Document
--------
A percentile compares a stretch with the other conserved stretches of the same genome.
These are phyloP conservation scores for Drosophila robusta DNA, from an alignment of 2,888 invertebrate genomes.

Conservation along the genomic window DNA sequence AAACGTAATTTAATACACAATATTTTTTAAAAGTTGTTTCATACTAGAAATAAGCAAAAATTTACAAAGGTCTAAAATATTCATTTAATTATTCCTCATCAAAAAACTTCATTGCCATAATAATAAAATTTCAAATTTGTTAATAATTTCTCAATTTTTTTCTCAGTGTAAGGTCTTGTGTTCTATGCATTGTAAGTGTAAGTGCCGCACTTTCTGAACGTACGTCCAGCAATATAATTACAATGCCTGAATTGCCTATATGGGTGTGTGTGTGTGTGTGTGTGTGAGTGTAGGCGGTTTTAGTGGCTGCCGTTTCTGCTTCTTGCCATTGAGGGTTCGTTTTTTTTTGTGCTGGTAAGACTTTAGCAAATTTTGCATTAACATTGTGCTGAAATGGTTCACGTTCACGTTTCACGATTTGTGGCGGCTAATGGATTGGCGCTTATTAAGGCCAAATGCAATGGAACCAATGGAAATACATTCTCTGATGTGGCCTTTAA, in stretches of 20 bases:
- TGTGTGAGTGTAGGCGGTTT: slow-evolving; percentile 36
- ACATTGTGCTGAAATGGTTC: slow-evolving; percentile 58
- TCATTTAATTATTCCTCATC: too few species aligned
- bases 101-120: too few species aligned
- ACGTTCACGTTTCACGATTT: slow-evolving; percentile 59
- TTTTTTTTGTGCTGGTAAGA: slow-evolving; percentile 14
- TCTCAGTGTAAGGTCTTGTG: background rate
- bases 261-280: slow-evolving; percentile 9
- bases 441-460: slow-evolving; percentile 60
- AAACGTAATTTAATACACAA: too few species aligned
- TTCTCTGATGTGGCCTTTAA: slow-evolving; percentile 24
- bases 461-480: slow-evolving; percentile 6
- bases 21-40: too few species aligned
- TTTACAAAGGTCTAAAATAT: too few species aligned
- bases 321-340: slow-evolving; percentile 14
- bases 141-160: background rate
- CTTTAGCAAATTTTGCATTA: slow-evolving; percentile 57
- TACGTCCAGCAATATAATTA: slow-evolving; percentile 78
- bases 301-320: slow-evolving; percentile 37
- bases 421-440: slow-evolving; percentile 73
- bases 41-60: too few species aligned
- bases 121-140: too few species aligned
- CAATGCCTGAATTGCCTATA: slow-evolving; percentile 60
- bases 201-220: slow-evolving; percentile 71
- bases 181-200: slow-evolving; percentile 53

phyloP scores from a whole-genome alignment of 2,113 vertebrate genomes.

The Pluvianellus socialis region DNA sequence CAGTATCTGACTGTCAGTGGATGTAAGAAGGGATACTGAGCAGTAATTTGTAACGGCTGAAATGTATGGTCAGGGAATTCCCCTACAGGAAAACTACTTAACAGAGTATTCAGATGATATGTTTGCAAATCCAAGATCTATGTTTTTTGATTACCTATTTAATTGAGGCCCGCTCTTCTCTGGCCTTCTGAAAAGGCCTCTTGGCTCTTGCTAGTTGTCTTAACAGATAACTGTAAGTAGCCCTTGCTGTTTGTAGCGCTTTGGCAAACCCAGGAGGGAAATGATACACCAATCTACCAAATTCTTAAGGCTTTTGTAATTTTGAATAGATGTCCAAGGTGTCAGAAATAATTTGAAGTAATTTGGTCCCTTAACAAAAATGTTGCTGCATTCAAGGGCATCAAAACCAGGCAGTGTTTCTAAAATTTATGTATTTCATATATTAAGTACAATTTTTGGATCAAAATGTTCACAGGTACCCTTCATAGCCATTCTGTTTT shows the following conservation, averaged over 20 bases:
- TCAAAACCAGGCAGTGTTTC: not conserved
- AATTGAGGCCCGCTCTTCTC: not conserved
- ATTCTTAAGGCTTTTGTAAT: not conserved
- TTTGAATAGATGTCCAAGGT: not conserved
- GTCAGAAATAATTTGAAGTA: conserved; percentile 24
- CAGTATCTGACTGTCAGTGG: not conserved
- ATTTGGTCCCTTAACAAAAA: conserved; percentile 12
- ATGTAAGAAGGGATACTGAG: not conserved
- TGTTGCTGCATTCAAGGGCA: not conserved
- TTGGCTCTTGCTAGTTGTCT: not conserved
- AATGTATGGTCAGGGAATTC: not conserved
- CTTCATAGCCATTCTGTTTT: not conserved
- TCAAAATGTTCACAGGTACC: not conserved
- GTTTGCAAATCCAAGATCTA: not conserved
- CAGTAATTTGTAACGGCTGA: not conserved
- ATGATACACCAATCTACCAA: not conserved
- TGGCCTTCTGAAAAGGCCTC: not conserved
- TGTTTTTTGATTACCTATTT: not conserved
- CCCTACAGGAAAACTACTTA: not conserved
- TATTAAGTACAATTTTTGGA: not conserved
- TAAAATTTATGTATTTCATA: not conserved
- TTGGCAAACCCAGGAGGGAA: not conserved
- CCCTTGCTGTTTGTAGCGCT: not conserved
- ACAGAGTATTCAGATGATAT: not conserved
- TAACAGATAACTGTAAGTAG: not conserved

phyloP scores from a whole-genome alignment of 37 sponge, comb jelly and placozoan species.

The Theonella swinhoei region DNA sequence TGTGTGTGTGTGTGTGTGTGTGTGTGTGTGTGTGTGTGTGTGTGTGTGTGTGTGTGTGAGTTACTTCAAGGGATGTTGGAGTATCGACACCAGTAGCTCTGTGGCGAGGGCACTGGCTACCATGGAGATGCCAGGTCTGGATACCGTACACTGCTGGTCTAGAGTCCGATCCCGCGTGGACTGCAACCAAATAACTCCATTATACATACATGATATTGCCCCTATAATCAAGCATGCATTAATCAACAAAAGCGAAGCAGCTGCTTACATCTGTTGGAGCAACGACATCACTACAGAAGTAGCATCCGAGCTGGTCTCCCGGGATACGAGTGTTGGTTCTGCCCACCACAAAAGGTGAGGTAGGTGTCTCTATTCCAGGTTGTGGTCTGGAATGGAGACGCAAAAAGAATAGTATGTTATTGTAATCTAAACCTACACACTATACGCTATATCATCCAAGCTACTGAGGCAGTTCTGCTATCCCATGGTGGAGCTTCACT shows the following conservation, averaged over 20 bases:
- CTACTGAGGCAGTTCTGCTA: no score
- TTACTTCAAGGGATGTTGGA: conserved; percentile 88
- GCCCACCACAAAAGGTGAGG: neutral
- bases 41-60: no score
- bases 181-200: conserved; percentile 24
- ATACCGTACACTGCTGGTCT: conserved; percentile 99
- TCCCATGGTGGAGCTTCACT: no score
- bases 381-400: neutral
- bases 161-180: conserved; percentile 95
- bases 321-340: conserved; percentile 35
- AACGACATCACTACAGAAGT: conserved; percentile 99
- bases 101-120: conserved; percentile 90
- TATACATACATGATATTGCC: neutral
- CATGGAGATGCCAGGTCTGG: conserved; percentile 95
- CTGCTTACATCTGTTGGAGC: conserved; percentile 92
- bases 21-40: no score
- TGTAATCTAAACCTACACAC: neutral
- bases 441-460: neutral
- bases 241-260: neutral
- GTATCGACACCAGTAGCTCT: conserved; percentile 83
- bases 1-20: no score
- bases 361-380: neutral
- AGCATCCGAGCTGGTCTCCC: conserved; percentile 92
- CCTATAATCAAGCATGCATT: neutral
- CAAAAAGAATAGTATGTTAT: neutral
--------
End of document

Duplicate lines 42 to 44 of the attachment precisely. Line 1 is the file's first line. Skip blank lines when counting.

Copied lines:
- CTTCATAGCCATTCTGTTTT: not conserved
- TCAAAATGTTCACAGGTACC: not conserved
- GTTTGCAAATCCAAGATCTA: not conserved